“Morton Brine Time” is a new skill from the cloud-based home assistant. If you own an Amazon Echo you can download it for free by going online or by asking Alexa to enable it. Once it’s set up, start asking Alexa for brining tips and step-by-step recipes customized to the size of your turkey. Two recipes were developed by Richard Blais, the celebrity chef and restaurateur best known for his Top Chef win and Food Network appearances.

Whether you go for a wet brine (soaking your turkey in water, salt, sugar, and spices) or a dry one (just salt and spices), the process isn’t as intimidating as it sounds. And the knowledge that your bird will come out succulent and juicy will definitely take some stress out of the holiday.

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Rey Del Rio/Getty Images
Big Questions
Why Do the Lions and Cowboys Always Play on Thanksgiving?
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Rey Del Rio/Getty Images

Because it's tradition! But how did this tradition begin?

Every year since 1934, the Detroit Lions have taken the field for a Thanksgiving game, no matter how bad their record has been. It all goes back to when the Lions were still a fairly young franchise. The team started in 1929 in Portsmouth, Ohio, as the Spartans. Portsmouth, while surely a lovely town, wasn't quite big enough to support a pro team in the young NFL. Detroit radio station owner George A. Richards bought the Spartans and moved the team to Detroit in 1934.

Although Richards's new squad was a solid team, they were playing second fiddle in Detroit to the Hank Greenberg-led Tigers, who had gone 101-53 to win the 1934 American League Pennant. In the early weeks of the 1934 season, the biggest crowd the Lions could draw for a game was a relatively paltry 15,000. Desperate for a marketing trick to get Detroit excited about its fledgling football franchise, Richards hit on the idea of playing a game on Thanksgiving. Since Richards's WJR was one of the bigger radio stations in the country, he had considerable clout with his network and convinced NBC to broadcast a Thanksgiving game on 94 stations nationwide.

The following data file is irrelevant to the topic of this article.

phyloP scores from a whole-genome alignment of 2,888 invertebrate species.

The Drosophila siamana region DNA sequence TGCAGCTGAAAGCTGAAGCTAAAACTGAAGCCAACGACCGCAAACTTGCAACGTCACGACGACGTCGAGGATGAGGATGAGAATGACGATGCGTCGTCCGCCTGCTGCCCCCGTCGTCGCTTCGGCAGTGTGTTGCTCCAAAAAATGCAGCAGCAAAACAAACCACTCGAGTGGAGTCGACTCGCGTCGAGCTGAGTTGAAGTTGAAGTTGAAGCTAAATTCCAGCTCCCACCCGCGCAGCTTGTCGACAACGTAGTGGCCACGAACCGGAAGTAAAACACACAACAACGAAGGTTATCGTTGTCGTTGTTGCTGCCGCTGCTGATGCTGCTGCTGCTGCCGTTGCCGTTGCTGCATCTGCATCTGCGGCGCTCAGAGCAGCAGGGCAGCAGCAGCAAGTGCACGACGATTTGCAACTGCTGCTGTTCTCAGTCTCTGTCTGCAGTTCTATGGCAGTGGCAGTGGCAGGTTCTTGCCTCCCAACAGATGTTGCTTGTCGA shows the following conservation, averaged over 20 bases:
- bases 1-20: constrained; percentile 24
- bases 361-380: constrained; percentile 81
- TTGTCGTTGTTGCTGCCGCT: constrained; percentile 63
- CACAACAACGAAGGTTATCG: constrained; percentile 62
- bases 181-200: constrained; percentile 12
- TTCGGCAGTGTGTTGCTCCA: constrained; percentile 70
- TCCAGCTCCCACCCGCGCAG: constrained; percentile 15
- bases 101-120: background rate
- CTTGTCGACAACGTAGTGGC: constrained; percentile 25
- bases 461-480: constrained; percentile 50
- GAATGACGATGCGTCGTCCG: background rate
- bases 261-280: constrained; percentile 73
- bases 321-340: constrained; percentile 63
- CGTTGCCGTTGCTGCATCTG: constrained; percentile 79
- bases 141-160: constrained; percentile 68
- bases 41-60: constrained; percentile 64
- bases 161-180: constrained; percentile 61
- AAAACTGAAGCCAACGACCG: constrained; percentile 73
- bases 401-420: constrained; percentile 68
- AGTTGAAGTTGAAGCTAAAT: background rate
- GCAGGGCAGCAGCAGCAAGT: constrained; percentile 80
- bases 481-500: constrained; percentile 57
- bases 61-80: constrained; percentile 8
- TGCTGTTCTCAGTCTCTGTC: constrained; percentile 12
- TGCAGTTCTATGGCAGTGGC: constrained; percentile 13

The move worked brilliantly. The undefeated Chicago Bears rolled into town as defending NFL champions, and since the Lions had only one loss, the winner of the first Thanksgiving game would take the NFL's Western Division. The Lions not only sold out their 26,000-seat stadium, they also had to turn fans away at the gate. Even though the juggernaut Bears won that game, the tradition took hold, and the Lions have been playing on Thanksgiving ever since.

This year, the Lions host the Minnesota Vikings.


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The Cowboys, too, jumped on the opportunity to play on Thanksgiving as an extra little bump for their popularity. When the chance to take the field on Thanksgiving arose in 1966, it might not have been a huge benefit for the Cowboys. Sure, the Lions had filled their stadium for their Thanksgiving games, but that was no assurance that Texans would warm to holiday football so quickly.

Cowboys general manager Tex Schramm, though, was something of a marketing genius; among his other achievements was the creation of the Dallas Cowboys Cheerleaders.

Schramm saw the Thanksgiving Day game as a great way to get the team some national publicity even as it struggled under young head coach Tom Landry. Schramm signed the Cowboys up for the game even though the NFL was worried that the fans might just not show up—the league guaranteed the team a certain gate revenue in case nobody bought tickets. But the fans showed up in droves, and the team broke its attendance record as 80,259 crammed into the Cotton Bowl. The Cowboys beat the Cleveland Browns 26-14 that day, and a second Thanksgiving pigskin tradition caught hold. Since 1966, the Cowboys have missed having Thanksgiving games only twice.

Dallas will take on the Los Angeles Chargers on Thursday.


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In 2006, because 6-plus hours of holiday football was not sufficient, the NFL added a third game to the Thanksgiving lineup. This game is not assigned to a specific franchise—this year, the Washington Redskins will welcome the New York Giants.

Re-running this 2008 article a few days before the games is our Thanksgiving tradition.